Guiding Attention in Complex Visualizations using Flicker

Manuela Waldner
Guiding Attention in Complex Visualizations using Flicker, 17. November 2017, Czech Technical University

Information

Abstract

Drawing the user’s gaze to an important item in an image or a graphical user interface is a common challenge. Usually, some form of highlighting is used, such as a clearly distinct color or a border around the item. Flicker is also a strong visual attractor in the entire visual field, without distorting, suppressing, or adding any scene elements. While it is very salient, it is often perceived as annoying. In this talk, I will present our research on how flicker can be used as attention guidance technique in cluttered visualizations while lowering its negative side-effects. In particular, I will first present results of studies examining a two-stage flicker technique for dynamic visualizations on large displays. Then, I will present we our explorations of high frequency flicker (60 to 72 Hz) to guide the user’s attention in images. At such high frequencies, the critical flicker frequency (CFF) threshold is reached, which makes the flicker appear to fuse into a stable signal. However, the CFF is not uniform across the visual field, but is higher in the peripheral vision at normal lighting conditions. We show that high frequency flicker, using personalized attributes like patch size and luminance, can be easily detected by observers in the peripheral vision, but the signal is hardly visible in the foveal vision when users directly look at the flickering patch. We demonstrate that this property can be used to draw the user’s attention to important image regions using a standard high refresh-rate computer monitor with minimal visible modifications to the image.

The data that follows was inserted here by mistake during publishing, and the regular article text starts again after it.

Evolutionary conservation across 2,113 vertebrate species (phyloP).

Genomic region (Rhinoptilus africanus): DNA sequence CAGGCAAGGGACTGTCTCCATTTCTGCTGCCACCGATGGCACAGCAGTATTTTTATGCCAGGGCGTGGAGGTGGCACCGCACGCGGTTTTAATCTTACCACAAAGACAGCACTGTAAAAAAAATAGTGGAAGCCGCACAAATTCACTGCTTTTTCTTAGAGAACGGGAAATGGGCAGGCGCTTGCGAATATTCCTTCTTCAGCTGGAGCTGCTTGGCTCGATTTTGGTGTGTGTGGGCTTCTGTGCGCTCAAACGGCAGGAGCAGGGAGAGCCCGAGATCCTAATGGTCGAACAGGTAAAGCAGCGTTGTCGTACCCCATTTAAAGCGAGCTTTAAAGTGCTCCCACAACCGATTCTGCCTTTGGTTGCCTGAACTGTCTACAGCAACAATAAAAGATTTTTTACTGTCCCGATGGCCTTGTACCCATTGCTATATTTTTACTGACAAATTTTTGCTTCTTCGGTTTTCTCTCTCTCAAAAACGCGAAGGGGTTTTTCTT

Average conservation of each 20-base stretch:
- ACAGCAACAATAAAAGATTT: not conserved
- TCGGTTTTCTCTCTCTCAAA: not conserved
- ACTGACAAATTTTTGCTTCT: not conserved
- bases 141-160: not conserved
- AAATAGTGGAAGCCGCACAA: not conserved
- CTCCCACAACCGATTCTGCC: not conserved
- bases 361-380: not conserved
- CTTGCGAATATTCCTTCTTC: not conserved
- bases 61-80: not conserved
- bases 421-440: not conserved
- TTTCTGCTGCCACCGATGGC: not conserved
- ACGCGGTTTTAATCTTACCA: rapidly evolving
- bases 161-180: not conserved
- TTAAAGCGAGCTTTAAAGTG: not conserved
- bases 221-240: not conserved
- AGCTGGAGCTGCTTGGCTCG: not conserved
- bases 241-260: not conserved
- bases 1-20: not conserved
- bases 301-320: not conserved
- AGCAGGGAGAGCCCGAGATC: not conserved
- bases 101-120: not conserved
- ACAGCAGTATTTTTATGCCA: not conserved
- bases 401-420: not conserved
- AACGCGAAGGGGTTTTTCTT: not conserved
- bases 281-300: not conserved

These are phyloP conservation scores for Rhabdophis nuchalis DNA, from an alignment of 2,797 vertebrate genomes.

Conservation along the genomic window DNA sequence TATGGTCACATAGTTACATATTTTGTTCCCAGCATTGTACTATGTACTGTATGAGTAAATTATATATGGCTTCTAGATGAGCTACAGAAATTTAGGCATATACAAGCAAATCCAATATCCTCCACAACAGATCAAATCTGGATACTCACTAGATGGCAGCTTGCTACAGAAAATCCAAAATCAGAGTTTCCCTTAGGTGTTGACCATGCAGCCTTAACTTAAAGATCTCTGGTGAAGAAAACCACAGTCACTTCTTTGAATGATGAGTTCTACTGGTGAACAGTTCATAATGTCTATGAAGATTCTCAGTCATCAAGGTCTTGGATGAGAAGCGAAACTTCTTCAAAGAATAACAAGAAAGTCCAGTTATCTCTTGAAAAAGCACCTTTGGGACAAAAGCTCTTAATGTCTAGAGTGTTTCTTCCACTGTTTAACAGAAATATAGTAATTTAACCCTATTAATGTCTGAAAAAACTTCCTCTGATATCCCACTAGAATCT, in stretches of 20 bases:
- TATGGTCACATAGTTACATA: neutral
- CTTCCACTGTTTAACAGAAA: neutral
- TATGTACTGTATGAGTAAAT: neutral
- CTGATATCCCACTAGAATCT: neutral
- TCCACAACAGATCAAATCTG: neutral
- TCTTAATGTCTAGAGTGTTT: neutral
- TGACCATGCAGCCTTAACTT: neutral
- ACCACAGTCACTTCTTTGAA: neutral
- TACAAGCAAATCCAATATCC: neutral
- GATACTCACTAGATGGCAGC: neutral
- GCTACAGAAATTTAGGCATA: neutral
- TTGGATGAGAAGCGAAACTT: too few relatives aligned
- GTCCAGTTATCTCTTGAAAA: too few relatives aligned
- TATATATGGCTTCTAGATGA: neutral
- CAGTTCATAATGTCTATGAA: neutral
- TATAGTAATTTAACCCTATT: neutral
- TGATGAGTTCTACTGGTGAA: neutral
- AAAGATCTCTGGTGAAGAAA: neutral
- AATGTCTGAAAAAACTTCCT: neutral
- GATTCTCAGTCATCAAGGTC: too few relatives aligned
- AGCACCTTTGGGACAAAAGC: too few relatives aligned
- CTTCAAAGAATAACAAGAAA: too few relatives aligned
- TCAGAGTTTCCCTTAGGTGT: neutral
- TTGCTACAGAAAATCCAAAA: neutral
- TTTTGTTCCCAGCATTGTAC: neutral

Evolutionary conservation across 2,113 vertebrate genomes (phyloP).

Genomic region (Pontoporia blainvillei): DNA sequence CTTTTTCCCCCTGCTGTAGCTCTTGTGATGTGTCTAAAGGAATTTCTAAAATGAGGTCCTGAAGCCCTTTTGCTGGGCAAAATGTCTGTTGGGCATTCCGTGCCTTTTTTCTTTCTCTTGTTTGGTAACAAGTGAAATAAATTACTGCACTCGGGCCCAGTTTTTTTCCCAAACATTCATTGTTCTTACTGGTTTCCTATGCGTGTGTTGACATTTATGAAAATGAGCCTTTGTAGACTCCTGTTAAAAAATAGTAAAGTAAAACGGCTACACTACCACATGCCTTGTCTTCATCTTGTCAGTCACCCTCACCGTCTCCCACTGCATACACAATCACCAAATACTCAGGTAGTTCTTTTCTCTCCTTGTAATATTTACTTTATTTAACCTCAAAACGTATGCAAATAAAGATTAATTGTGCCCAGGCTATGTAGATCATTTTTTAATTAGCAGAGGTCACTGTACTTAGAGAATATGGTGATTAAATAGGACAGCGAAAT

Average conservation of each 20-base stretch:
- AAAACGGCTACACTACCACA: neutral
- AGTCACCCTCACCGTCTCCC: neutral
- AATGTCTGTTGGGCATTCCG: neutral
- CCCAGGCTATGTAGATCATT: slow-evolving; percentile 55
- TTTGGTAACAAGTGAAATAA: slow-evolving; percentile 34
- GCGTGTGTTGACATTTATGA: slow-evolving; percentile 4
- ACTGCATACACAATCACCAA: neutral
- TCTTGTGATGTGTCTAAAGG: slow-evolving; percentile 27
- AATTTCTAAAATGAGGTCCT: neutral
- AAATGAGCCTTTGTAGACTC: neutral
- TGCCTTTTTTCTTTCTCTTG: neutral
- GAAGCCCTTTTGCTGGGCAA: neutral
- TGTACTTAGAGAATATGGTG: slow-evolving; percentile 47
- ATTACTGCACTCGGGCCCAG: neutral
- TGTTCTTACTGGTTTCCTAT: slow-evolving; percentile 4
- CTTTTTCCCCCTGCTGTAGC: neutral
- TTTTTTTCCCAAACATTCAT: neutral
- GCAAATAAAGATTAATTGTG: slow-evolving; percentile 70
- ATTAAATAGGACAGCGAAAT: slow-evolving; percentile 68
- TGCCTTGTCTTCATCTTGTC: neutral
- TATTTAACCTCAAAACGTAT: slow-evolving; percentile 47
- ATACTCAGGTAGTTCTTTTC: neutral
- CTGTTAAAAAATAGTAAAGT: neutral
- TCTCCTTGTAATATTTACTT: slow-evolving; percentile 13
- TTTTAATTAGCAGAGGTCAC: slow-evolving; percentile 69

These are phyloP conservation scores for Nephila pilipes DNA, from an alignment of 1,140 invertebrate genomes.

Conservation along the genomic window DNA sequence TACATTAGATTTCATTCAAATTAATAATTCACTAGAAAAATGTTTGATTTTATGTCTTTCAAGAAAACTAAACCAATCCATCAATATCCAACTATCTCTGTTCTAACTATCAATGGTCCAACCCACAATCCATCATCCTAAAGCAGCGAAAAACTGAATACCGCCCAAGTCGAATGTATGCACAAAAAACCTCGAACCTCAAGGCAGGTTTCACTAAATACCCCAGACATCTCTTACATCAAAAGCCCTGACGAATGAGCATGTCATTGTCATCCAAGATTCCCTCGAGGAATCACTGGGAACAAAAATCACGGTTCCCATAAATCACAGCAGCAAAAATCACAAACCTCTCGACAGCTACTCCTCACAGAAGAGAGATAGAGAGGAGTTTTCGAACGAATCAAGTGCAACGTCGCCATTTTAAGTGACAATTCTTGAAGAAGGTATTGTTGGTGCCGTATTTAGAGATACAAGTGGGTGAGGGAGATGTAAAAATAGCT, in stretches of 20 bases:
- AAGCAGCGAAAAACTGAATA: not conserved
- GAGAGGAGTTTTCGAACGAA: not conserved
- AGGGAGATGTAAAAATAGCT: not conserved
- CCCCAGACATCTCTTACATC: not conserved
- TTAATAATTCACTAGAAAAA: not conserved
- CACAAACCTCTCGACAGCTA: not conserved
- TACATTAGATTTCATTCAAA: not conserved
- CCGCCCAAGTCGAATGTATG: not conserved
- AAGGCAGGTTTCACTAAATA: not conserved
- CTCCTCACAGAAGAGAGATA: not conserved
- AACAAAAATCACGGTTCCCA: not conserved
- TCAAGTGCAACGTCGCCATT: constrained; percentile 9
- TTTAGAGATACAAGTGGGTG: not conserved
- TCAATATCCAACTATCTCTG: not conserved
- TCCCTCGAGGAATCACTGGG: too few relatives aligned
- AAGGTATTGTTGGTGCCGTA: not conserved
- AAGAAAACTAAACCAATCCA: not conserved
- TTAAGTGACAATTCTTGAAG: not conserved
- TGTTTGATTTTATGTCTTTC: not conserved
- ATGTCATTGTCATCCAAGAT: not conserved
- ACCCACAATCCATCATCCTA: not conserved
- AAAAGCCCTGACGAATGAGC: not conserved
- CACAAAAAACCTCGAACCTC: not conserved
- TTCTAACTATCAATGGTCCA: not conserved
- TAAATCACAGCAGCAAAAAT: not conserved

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BibTeX

@talk{Waldner_2017_11,
  title =      "Guiding Attention in Complex Visualizations using Flicker",
  author =     "Manuela Waldner",
  year =       "2017",
  abstract =   "Drawing the user’s gaze to an important item in an image
               or a graphical user interface is a common challenge.
               Usually, some form of highlighting is used, such as a
               clearly distinct color or a border around the item. Flicker
               is also a strong visual attractor in the entire visual
               field, without distorting, suppressing, or adding any scene
               elements. While it is very salient, it is often perceived as
               annoying. In this talk, I will present our research on how
               flicker can be used as attention guidance technique in
               cluttered visualizations while lowering its negative
               side-effects. In particular, I will first present results of
               studies examining a two-stage flicker technique for dynamic
               visualizations on large displays. Then, I will present we
               our explorations of high frequency flicker (60 to 72 Hz) to
               guide the user’s attention in images. At such high
               frequencies, the critical flicker frequency (CFF) threshold
               is reached, which makes the flicker appear to fuse into a
               stable signal. However, the CFF is not uniform across the
               visual field, but is higher in the peripheral vision at
               normal lighting conditions. We show that high frequency
               flicker, using personalized attributes like patch size and
               luminance, can be easily detected by observers in the
               peripheral vision, but the signal is hardly visible in the
               foveal vision when users directly look at the flickering
               patch. We demonstrate that this property can be used to draw
               the user’s attention to important image regions using a
               standard high refresh-rate computer monitor with minimal
               visible modifications to the image.",
  month =      nov,
  event =      "S&T Cooperation Austria-Czech Republic",
  location =   "Czech Technical University",
  URL =        "https://www.cg.tuwien.ac.at/research/publications/2017/Waldner_2017_11/",
}